I decided I wanted to be a graphic designer when I was eight and I was in hospital after I had my appendix out. My dad’s best friend was a graphic designer and he made me a gigantic card at work. On the front was a koala in a hospital bed and the message “How much can a Koala bear?”. From that point on I would give my drawings job numbers and pick up my toy phone and say something like “Your drawing of a koala in a christmas stocking is done. Please come and pay for it”. Then I’d add my imaginary money up in my mum’s old ledger books.
After I graduated (QCA, Griffith University) I threw myself into corporate identity design and worked for a number of Brisbane (Australia) firms. I still remember the horror of being given tasks I didn’t know how to do, working on it at home all night and pretending I had solved it during work hours without drama. Eventually I relaxed and came to love the process of rebranding a company and designing and producing every last thing from beginning to end. I designed elaborate annual reports with every print technique possible, as well as packaging, signage systems, massive pylon signs, websites… After five years I moved to London which was a shock because nobody could believe a 25 year old could do everything I claimed. They wanted to know what I specialised in – and when I said “everything” they didn’t call back! Only a German company believed me, and (long story short) that’s how I ended up in Berlin where I lived for 8 years.
When I was in college some young designers came to visit. They had started their own company straight out of college and their advice was “Get a job and learn from your mistakes while someone else is paying for it”. I took that very seriously (even though I secretly thought they must not have been very good or smart). As it turned out, one of my employers tried to make me pay for one of my printing errors anyway!
In any case, I learnt more in the first five years after I graduated than I had ever learnt before, or ever again. When I was ready to take the step into self-employed it wasn’t really a decision – I just knew it was time. Then I went back to my original vision of what being a graphic designer was – which was combining all my design skills with….drawing koalas. That’s when we started Rinzen – a design and illustration collective working on projects of all kinds, combined with doing our own exhibitions and books. Over the last few years I have been devoting most attention to working on my own picture books and learning more about that world.
Every year I teach at the Pictoplasma Academy in Berlin – which is an 8 day character design masterclass. People from all around the world come and, along with a team of other designers/illustrators/artists/animators/sculptors, I help them develop their stories and projects into books, animated series, products and toys. I also teach Illustration at the PNCA(Art College in Portland). Explaining the process and sharing everything I have learnt (and also realising the things I don’t know and still have to do) is extremely valuable to my own process.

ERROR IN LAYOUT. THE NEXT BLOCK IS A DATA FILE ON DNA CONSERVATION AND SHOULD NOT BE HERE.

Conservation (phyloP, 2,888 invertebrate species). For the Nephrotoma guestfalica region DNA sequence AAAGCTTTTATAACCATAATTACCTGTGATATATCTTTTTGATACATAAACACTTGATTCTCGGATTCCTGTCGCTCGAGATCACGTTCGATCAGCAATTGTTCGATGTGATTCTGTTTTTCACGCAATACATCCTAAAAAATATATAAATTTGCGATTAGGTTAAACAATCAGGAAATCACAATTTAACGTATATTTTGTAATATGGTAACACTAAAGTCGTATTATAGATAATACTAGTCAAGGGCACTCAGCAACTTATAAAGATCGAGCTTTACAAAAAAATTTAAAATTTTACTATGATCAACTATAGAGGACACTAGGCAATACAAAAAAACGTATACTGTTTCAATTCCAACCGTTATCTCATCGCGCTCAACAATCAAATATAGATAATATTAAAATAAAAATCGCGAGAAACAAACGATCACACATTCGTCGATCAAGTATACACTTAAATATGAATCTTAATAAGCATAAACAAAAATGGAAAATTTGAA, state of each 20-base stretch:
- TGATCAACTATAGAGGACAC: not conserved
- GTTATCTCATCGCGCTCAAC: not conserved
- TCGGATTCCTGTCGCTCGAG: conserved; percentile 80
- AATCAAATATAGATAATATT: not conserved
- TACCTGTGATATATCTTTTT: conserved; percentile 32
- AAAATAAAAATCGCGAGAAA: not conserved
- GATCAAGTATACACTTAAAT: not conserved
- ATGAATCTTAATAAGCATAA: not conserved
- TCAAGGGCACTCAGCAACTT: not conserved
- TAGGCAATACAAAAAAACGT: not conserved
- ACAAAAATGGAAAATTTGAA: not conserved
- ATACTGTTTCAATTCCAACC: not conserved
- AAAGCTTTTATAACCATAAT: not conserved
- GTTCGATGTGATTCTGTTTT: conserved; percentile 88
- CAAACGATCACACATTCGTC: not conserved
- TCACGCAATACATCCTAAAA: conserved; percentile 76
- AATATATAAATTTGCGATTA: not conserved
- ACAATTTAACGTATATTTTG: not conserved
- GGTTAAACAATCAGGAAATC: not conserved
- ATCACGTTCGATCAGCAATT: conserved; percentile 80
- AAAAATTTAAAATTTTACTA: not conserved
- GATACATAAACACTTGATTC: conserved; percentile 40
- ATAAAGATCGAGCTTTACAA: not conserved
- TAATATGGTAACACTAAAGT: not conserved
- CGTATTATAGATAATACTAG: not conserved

One of the wonderful things about being a designer/illustrator is that you don’t have to really fit in anywhere. I have lived in Brisbane, London, Berlin and now, Portland. Sitting here at my desk, I could be anywhere (although to be fair, the view out of my studio window here is the best I’ve ever had). When I venture outside, I learn something new about myself and continuously ponder the differences in approach and attitude.
1. Every year make or do something you are proud of. In December 2016 be able to say “2016 was the year of……”. Better that it’s not a client job (in 20 years you’ll forget that client you stayed awake all night for, even existed).
2. Always set yourself self-initiated projects. If you are feel like you are wasting time unless you are working on a client project, remember these projects feed back into client work and keep your creativity flowing.
3. Always FINISH those self-initiated projects. In the long run they are things you will be most proud of, even if, right now, you don’t like what you have made one little bit.
4. What you put out into the world is what you get back. Put out the kind of work you don’t want to do, and you will always be doing it.
5. No matter how long you have been doing this, you will always feel like you could have done better. That dissatisfaction is essential to creativity. If you could do everything perfectly there would be very little reason to keep going.
I am not always good at remembering my own advice.